'Tis been two years since our last mapping of the region's notable public art, and a lot's been unveiled since then. So here comes Curbed Boston Public Art, 2013, with additions like Monks Garden at the Isabelle Stewart Gardner, the statue of Yaz outside Fenway, and the new Dewey Square mural that everyone breathed a sigh of relief over. There are also old favorites like the giant Washington in the Public Garden and Galaxy in Kendall Square. Bask.Read More
The Hub's Public Art, Circa Now: Monks, Bells and Murals
Alexander Hamilton Statue
William Rimmer sculpted this granite monument during the Civil War, deliberately draping the first Treasury secretary in folds reminiscent of Roman imperial robes.
George Washington Equestrian Statue
At 38 feet high (with 11 feet underground mooring it), this bronze monument depicting the first president in his Revolutionary garb is one of Boston’s biggest single pieces of public art. It was sculpted by Thomas Ball.
Garden Of Remembrance
Crafted by Victor Walker in pink granite, this monument in the Public Garden honors the more than 200 people with Massachusetts ties who were murdered on Sept. 11, 2001.
Soldiers and Sailors Monument
The elaborate memorial on Flagstaff Hill, erected in 1877, served as a model for Civil War monuments nationwide (not least because it commemorated ordinary soldiers as well as top officers).
General Hooker Statue
Unveiled in 1903, it commemorates Joseph Hooker, who commanded the Army of the Potomac in 1863, declaring, “May God have mercy on General Lee, for I will have none.”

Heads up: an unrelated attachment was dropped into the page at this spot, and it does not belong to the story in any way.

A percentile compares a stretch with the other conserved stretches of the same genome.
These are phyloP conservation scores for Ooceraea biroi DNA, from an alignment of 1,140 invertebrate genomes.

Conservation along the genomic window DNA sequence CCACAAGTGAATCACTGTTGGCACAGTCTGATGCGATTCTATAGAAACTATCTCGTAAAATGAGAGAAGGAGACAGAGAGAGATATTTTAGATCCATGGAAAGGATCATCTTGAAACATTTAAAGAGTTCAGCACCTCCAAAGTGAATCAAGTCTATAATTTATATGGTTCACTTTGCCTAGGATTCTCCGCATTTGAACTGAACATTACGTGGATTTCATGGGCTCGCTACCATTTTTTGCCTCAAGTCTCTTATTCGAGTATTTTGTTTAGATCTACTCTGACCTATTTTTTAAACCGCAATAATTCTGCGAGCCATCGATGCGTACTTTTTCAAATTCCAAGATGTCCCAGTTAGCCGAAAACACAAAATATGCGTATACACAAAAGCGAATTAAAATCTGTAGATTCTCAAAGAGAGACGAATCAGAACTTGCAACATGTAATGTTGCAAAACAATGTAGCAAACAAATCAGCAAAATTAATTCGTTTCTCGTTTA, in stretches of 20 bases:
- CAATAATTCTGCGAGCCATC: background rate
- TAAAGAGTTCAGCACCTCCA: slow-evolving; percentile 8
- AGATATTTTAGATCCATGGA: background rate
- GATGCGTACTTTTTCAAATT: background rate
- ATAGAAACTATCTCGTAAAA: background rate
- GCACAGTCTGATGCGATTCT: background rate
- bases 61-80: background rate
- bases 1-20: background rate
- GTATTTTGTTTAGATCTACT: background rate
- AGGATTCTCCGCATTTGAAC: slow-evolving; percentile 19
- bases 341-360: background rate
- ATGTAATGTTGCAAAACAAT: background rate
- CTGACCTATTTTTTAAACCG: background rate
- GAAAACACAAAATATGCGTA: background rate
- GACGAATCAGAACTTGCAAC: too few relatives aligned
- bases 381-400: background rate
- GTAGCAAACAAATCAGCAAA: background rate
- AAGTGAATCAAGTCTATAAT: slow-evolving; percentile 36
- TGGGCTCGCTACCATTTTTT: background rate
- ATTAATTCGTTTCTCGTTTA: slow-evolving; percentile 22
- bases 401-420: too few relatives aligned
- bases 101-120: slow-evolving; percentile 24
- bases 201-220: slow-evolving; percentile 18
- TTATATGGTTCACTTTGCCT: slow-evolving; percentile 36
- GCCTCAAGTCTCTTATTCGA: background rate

Robert Gould Shaw Memorial
Perhaps the most famous Civil War memorial in New England, thanks to the movie "Glory," the bronze relief by Augustus Saint-Gaudens commemorates the first African-American regiment in the U.S. Army.
The Charlestown Bells
The interactive bells designed by Paul Matisse, grandson of Henri, along the Charles River Dam were recently restored.
Revolutionary Figures in Fort Washington Park
Remarkably creepy and cool at the same time, these five life-size painted-steel silhouettes—four minutemen and a Victorian-era woman—commemorate George Washington’s siege of Boston in 1775. Designed by Madeline Lord in the late 1980s, they are spread over Fort Washington Park.
International Harbor Arts Outdoor Gallery
A year-round display at the 14-acre Boston Harbor Shipyard, this features 2D and 3D works by 30 artists from three continents. And—you guessed it—each work emphasizes the roles of oceans, harbors, rivers, etc.
Using steel, steam, light, honey locust trees and greenwave shrubs in Thomas J. Murphy Park, a team of M.I.T. artists in 1990 collaborated with landscape architects, urban designers and engineers to make this multi-stage work more akin to a Kiss concert than to public art.
The Isabella Stewart Gardner Museum unveiled the redesign of the gardens in September. The new greenery was designed by Michael Van Valkenburgh (he put the chairs in Harvard Yard).
Carl Yastrzemski Statue
The statue of the Red Sox great was unveiled in September outside of Gate B at Fenway.
The New England Holocaust Memorial
The powerfully evocative memorial to the victims of German atrocities is open 24-7.
It's certainly... interesting, this bronze depiction of a giant Clapp pear unveiled in 2007 by Somerville artist Laura Baring-Gould.
Everyday Is Fabulous
Isn’t it, though? This is probably our favorite of the city’s paint boxes, a trippy mélange by Yuko Adachi.
Dewey Square Mural
The Globe's Sebastian Smee likened this gray-and-white mural to "a giant shadow cast by a dandelion." Designed by Matthew Ritchie and unveiled this summer, it replaced Os Gemeos' more colorful mural that looked like a terrorist to some but that always looked like Stewie from "Family Guy" to us.